Note:

Do not use syrup of ipecac. It is no longer used to treat poisonings. If you have syrup of ipecac in your home, call your pharmacist for instructions on how to dispose of it and throw away the container. Do not store anything else in the container.

Activated charcoal is also not used at home to treat poisonings.

The poison control center has guidelines on what treatments are needed for all types of poisons.

Symptoms to watch for during home treatment

Follow the instructions you received from your doctor or the poison control center about seeking medical evaluation. Call your doctor if any of the following occurs during home treatment:

  • New symptoms develop.
  • Symptoms do not go away as expected.
  • Symptoms become more severe or more frequent.

About 80% of poisonings occur in children ages 1 to 4 years. Develop poison prevention habits early, before your child is crawling. Babies grow so fast that sometimes they are crawling and walking before you have time to protect them.

General tips

  • Never leave a poisonous product unattended around children, even for a moment. Many poisonings occur when an adult who is using a poisonous product becomes distracted by the doorbell, a telephone, or some other interruption.
  • Be aware of common substances that are poisonous, such as houseplants and cosmetics.
  • Use childproof latches on your cupboards.
  • Keep products in their original containers. Never store poisonous products in food containers.
  • Never leave alcohol within sight or reach of a child.
  • Read product labels for caution statements, how to use the product correctly, and first aid instructions.
  • Keep the number of your local poison control center near your phone.

Household poisons

  • Do not keep poisons such as drain cleaner, oven cleaner, or plant food under your kitchen sink. Keep them out of the sight and reach of children. Dishwasher detergent is especially dangerous.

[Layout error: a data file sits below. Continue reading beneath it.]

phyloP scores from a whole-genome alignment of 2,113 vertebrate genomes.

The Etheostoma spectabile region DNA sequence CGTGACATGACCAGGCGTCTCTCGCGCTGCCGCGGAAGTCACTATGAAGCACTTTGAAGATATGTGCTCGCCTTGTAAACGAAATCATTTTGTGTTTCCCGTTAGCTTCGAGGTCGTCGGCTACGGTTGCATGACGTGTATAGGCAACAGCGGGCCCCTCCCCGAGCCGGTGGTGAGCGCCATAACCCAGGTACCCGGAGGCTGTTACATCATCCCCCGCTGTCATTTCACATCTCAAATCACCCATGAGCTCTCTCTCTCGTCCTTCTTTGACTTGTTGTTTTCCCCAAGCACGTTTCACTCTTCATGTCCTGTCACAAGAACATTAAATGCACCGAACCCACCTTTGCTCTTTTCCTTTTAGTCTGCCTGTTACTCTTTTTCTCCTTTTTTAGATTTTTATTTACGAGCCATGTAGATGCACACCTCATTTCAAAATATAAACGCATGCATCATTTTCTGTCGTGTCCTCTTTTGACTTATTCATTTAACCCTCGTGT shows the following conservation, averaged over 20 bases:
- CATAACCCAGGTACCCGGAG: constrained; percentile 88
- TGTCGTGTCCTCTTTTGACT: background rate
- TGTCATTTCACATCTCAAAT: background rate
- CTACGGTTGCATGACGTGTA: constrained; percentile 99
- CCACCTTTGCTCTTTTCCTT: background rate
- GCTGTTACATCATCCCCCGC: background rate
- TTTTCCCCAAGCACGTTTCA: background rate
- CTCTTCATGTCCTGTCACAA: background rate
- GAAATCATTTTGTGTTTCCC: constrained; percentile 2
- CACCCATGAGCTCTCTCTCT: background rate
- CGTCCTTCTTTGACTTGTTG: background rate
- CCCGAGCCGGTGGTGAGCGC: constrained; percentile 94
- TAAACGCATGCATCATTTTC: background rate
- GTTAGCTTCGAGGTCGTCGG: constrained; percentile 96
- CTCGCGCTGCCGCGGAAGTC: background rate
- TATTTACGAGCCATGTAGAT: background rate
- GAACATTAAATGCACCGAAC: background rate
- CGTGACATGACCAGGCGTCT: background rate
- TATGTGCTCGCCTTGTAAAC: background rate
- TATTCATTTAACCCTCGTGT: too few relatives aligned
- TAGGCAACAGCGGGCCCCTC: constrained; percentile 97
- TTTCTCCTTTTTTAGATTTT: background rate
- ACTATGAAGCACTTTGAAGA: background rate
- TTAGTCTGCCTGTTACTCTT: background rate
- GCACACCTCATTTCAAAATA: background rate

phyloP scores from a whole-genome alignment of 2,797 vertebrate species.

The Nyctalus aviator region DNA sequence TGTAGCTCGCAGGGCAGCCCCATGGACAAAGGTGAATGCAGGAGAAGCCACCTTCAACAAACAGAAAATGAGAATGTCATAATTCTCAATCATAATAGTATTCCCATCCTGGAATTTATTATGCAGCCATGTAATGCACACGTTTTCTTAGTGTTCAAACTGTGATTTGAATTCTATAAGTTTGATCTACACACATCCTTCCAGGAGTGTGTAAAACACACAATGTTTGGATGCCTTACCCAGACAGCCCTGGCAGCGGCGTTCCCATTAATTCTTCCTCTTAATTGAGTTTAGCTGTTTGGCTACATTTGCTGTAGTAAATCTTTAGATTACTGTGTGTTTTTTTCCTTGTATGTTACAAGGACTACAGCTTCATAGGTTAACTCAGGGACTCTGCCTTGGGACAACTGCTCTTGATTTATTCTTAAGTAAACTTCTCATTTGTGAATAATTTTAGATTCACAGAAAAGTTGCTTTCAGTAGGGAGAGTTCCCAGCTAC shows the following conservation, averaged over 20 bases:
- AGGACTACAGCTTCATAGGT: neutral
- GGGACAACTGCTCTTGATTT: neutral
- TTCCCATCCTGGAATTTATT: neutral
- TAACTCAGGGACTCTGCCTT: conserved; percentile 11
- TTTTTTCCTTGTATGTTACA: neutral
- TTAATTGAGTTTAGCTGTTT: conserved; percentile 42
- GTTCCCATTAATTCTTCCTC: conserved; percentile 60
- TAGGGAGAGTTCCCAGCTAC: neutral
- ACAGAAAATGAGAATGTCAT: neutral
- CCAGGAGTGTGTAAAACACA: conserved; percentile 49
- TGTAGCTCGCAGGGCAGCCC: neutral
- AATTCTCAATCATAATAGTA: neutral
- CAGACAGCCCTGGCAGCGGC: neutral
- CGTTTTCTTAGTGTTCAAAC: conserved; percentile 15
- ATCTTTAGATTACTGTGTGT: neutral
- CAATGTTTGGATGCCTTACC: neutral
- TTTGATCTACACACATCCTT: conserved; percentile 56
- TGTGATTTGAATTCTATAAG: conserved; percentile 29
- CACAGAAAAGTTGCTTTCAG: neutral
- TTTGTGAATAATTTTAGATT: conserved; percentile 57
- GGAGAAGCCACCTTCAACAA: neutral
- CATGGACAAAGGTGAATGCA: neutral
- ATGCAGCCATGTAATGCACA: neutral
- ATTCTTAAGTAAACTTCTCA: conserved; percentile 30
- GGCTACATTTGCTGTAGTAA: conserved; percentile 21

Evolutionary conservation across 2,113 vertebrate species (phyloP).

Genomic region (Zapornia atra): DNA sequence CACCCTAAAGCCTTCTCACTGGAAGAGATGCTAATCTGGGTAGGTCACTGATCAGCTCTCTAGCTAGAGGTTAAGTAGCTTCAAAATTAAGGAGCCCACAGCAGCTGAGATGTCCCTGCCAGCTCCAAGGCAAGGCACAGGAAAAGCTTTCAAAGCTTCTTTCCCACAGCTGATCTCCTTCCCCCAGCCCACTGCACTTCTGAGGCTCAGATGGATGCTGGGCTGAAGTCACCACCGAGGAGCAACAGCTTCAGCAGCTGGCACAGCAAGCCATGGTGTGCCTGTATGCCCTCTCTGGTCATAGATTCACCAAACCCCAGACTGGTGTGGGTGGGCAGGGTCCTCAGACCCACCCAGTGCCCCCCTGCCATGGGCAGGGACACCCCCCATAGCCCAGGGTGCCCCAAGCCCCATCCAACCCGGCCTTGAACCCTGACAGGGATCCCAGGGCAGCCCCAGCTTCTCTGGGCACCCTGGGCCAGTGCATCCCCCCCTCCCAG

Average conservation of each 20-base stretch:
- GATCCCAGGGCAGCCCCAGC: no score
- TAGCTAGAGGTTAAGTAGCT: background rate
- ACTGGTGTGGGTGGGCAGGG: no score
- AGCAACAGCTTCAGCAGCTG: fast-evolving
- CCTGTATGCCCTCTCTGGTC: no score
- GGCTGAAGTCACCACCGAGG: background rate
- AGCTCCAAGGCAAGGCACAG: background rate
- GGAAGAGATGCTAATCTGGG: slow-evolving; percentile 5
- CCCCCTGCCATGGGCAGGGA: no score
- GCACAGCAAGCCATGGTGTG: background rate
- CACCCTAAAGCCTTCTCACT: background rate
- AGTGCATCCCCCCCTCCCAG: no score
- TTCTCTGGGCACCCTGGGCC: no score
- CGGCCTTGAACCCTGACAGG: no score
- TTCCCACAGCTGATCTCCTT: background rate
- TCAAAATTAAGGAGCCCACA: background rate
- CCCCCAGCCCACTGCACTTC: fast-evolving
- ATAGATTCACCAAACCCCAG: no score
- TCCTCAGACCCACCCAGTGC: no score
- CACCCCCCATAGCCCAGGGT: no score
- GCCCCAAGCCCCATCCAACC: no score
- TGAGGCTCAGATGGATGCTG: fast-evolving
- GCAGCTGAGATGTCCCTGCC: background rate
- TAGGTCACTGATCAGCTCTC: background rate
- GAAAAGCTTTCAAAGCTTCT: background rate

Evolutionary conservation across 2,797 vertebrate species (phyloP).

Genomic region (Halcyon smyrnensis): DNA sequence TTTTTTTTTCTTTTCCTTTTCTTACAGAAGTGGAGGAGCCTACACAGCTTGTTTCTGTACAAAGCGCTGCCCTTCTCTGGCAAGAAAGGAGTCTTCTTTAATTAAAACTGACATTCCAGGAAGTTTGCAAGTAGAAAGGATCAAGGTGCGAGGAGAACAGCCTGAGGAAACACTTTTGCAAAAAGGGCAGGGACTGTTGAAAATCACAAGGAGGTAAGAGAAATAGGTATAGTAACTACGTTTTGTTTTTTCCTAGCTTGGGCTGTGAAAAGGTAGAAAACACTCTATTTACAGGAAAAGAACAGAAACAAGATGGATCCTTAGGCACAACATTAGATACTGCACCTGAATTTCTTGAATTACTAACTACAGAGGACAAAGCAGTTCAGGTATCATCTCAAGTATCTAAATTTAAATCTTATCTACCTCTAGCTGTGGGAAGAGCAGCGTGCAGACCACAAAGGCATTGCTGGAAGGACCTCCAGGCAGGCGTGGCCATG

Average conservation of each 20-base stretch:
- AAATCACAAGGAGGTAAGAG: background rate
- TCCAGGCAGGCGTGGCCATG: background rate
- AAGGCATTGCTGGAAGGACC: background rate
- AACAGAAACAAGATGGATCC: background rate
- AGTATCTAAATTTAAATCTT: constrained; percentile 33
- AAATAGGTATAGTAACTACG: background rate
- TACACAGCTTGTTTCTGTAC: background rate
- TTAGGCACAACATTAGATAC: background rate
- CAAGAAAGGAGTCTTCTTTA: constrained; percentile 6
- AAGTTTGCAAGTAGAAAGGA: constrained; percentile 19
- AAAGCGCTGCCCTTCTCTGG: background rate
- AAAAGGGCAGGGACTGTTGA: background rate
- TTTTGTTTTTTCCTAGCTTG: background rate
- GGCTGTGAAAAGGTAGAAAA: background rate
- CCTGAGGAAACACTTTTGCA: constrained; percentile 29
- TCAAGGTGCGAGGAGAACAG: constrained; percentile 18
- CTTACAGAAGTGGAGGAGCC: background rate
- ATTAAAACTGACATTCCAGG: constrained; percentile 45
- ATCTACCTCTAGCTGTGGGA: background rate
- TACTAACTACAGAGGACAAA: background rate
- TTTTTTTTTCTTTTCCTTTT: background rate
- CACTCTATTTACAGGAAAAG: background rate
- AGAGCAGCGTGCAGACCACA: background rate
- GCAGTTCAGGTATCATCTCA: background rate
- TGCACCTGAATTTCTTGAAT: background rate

• Have your home tested for levels of lead if any older leaded paints may still be present. For more information, see the topic Lead Poisoning.
  • Some house or garden plants and the chemicals used to care for them (such as fertilizers) can be poisonous if ingested. Be sure to teach your children not to play with them.

Alcohol

  • Keep alcohol out of the sight and reach of children.
  • Educate your children about the effects of alcohol and medicines. Encourage your teenager to avoid alcohol and drugs.
  • Provide nonalcoholic beverages at parties and meals. Don't give your children the impression that adults need to drink alcohol in order to have a good time.

Medicines

  • Put all medicines and vitamins out of the sight and reach of children. Acetaminophen, such as Tylenol, is a common source of childhood poisoning.
  • Never call medicines "candy."
  • Keep medicines in their original labeled containers.
  • Buy nonprescription medicines in child-resistant packages.
  • Try to take medicines out of the sight of children.
  • Check the label on the bottle each time you take a medicine to make sure you're taking the correct one.
  • Check the expiration dates on medicines. If your medicines are expired or no longer needed, call your pharmacist for instructions on how to dispose of them.

To prepare for your appointment, see the topic Making the Most of Your Appointment.

You can help your doctor treat poisoning by being prepared to answer the following questions. Be sure to bring the poisonous substance with you.

  • What substance do you suspect was involved?
  • When did the poisoning occur?
  • Was the substance swallowed, inhaled, spilled on the skin, or splashed in the eyes?
  • Have you ever been treated for a poisoning in the past? What was the substance? How long ago? How was the poisoning treated?
  • How much of the substance was involved?
  • What symptoms are present?
  • How long have symptoms been present?
  • Have you called a poison control center? What advice did they give? Did it work?
  • What home treatment measures have been tried?
  • Have any nonprescription medicines been taken? What effect did they have?
  • What prescription and nonprescription medicines do you take?
  • Were alcohol or drugs involved in the poisoning?
  • Do you have any health risks?

Organization

American Association of Poison Control Centers
Web Address: www.aapcc.org

  • Alcohol and Drug Problems
  • Nausea and Vomiting, Age 12 and Older
  • Suicidal Thoughts or Threats
  • Swallowed or Inhaled Objects

By: Healthwise Staff Current as of: June 4, 2014
Medical Review: William H. Blahd, Jr., MD, FACEP - Emergency Medicine
H. Michael O'Connor, MD - Emergency Medicine